An Idea Whose Time Has Come!

In a Wall Street Journal editorial, Ramesh Ponnuru (American Enterprise Institute) and Yuval Levin (Ethics and Public Policy Center) discuss how to reform health care the right way. Their suggestion is a good one:

  • Replace the tax exclusion for employer coverage with a uniform tax credit.
  • The credit would be sufficient in most cases to buy catastrophic coverage; but after-tax dollars would be required to upgrade to a Cadillac plan.
  • Let the poor either choose Medicaid or use their tax credit and additional funds out-of-pocket to buy private coverage.

The proposal Ponnuru and Levin described is almost identical to the National Center for Policy Analysis’ Alternative to the Affordable Care Act.

Ponnuru and Levin explain:

Conservative policy experts have long proposed such approaches, but Congressional Republicans, with a few honorable exceptions, have not taken them up in recent years…

Some Republicans think that political success requires nothing more than watching ObamaCare fail. But if the new system quickly implodes, that would be all the more reason to have an alternative on hand — other than another leftward move toward single payer. And it might not implode so quickly.

Comments (13)

Trackback URL | Comments RSS Feed

  1. Jimbino says:

    That would be a very bad idea. It may be news to you, but there are consumers of medical care, like the Amish and me, who do not care for insurance any more than Jesus (“Consider the birds ….”). If there is a tax credit, I want to be able to use it to subsidize my self-pay health care. I don’t need an insurance middleman any more than I need a pope.

    Of course conservatives like it: they like any measure that steals wealth and income in order to support drug, insurance and banking industries.

    • Adam says:

      “I don’t need an insurance middleman any more than I need a pope.”

      Someone needs to reexamine both the economic benefit of middlemen and early Christianity’s take on the Papacy.

  2. Jackson says:

    “Cadillac plan.”

    I feel bad for Cadillac. They’re constantly being referred to as something expensive and unnecessary.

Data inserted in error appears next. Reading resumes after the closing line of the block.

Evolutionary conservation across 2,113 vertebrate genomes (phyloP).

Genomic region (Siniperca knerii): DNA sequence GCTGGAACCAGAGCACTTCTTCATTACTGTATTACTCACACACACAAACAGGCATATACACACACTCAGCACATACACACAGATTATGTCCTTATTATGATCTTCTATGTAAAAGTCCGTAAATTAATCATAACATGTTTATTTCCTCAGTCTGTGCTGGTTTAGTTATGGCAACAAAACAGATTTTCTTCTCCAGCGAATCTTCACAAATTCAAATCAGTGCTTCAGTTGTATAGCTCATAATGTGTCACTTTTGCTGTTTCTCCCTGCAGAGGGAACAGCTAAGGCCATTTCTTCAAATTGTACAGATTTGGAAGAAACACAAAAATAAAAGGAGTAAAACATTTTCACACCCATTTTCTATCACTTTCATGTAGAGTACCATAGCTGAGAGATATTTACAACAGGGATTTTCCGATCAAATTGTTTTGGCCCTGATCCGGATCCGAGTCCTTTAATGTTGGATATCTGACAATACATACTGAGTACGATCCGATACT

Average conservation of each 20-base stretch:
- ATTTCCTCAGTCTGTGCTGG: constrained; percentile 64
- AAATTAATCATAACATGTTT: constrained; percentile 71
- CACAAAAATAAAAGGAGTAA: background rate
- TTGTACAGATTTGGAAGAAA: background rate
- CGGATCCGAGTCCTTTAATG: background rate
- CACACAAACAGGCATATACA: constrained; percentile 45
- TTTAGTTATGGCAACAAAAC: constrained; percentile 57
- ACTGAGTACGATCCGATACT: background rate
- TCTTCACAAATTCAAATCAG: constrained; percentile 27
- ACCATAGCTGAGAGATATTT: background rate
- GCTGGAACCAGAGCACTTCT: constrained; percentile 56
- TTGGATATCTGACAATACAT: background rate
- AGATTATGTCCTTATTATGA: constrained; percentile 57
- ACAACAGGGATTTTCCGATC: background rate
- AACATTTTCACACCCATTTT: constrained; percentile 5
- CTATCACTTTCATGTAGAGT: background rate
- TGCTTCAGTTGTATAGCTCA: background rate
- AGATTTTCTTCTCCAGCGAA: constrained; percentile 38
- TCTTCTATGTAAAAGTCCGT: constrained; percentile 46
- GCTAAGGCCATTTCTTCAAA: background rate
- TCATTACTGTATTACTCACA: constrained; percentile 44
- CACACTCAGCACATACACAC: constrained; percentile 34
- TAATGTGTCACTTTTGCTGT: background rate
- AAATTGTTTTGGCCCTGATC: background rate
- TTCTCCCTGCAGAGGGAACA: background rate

3. Billy says:

    “Some Republicans think that political success requires nothing more than watching ObamaCare fail.”

    Which is why the GOP is in such trouble. We need stronger leadership, not more symbolic or more principled leadership.

  4. Wilbur says:

    “But if the new system quickly implodes, that would be all the more reason to have an alternative on hand”

    It’s not just good to have a new system ready to propose and implement, it’s NECESSARY.

  5. Bill says:

    “Insurance will be sold in health insurance exchanges; however, no one will be allowed to game the system.”

    Anyone care to explain what ‘game the system’ means?

  6. Bob Hertz says:

    I like a lot of this proposal, but I do want to call out one rather loopy concept.

    Which is the hope that Medicaid recipients would take their tax credit, and add to it to obtain a better private plan.

    In most states until very recently, no adult under 65 could get Medicaid unless they were a woman with a young child and an income of about $11K a year.

    To think that this group would another $2000 a year to get a health plan with a better network but a $1500 deductible and 20% coinsurance seems a little dreamy to me.

    In some states now, after Obamacare, a childless adult can get Medicaid with an income under about $15K a year.

    Still the private options seems pretty dreamy.

    I should read Avik Roy’s new book, maybe I am missing something.

    But no one who has been poor would be floating the concept that I read in Ponnuru’s proposal.When you are really poor, free medicine trumps anything else.